These are just a few of the conditions that may be treated with alternatives to drugs.  Prevention by identifying triggers to conditions that occur regularly, and taking steps to avoid them, or learning how to deal differently with those you cannot avoid, is important.  But plan for those times when prevention does not work, so that you have the natural alternatives to medication on hand and will not have to turn to OTC drugs for relief.

Images by:  steve harris (headache) and daryltanghe (neti pot)

Thursday, February 25, 2010

Prescription Drug Dangers: Nutrient Destruction

The dangers posed when prescriptions dru8gs interact with one another, with over-the-counter medication, with a medical condition or with food were discussed in the previous posts, but a less recognized danger is that many prescription drugs destroy essential nutrients in the body. The effects of nutrient depletion may not be recognized, if at all, for several months or years and may mimic the condition that the drug is prescribed for.

For example, the naturally occurring Coenzyme Q10, (CoQ10) which is responsible for making energy in body cells , is created by the same enzyme that creates cholesterol in the body. So Statins, drugs that lower cholesterol, also lower CoQ10. This substance also prevents the low-density lipoprotein (LDL) cholesterol from being oxidized, and so has a protective effect because oxidized LDL cholesterol tends to clog the arteries and damage them. It is possible that lack of CoQ10 may increase the possibility of a heart attack, the outcome that the Statins are supposed to prevent.

Statins can also cause muscle damage and pain, and these are thought to be due to the effects of lowering CoQ10 levels. A study reported in 2007 in the American Journal of Cardiology showed a 40 percent decrease in muscle pain in patients taking Statins who were also treated with CoQ10. Those taking Statins should consult their doctor or pharmacist in order to determine the correct dosage before taking CoQ10..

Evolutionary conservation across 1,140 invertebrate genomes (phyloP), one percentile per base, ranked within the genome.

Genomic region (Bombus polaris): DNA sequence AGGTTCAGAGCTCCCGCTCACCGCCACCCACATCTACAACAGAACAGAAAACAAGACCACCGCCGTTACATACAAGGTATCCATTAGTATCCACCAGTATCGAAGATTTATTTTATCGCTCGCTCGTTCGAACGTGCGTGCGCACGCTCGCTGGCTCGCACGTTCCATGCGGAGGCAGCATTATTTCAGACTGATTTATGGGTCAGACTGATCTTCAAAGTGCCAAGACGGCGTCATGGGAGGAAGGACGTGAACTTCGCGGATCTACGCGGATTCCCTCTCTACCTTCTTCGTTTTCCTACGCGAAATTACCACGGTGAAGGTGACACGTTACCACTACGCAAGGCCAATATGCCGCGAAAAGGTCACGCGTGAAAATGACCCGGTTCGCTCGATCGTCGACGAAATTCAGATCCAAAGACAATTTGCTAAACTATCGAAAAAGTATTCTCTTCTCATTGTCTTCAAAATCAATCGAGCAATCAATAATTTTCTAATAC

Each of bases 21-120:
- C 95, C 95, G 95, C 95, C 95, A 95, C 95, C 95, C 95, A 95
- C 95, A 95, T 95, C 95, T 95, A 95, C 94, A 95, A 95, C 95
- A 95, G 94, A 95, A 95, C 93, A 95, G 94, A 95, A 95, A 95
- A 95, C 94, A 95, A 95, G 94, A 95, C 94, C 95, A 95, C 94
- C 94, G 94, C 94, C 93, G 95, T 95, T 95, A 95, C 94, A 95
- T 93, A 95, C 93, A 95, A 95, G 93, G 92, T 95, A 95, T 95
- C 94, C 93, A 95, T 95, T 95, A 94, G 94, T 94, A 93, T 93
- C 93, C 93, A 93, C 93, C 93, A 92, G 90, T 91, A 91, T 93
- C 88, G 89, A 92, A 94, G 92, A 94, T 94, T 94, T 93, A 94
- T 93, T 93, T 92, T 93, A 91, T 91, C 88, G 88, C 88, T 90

CoQ10 is also depleted by Beta Blockers (a medication to help prevent heart attacks) and medications taken by mouth to lower blood sugar (oral hypoglycaemic drugs).

Vitamin B is another nutrient depleted by both prescription and common over-the-counter medications. Vitamin B is actually a complex of 8 different vitamins which are essential for a wide range of body functions including turning food into different nutrients and into energy. Deficiencies in the B vitamins can lead to a number of conditions including a lowered immune system.

Drugs that deplete one or more B vitamins include Aspirin, antacids, antibiotics, gout medication, and oral contraceptives, to name just a few.

Made mainly in the liver, glutathione one of the most important chemicals produced by the body. It is a powerful antioxidant that neutralizes free radicals, and detoxifies many toxins. Glutathione is also essential to the functioning of the lungs, and the immune, gastrointestinal and nervous systems. Glutamine deficiency is involved in many conditions including certain cancers, HIV/AIDS, chronic obstructive pulmonary disease, asthma, Parkinson's and Alzheimer's diseases.

Acetaminophen (Tylenol, Panadol ) is a common drug that depletes glutathione in the body. While it may not be harmful for most people at normal doses, it should be avoided by those with HIV/AIDS and other diseases in which glutathione-deficiency is present.

The best way to prevent any adverse effects from drug interactions or nutrient depletion is not to take any drugs. Stay tuned for ways to avoid drugs, or at least minimize the number you take.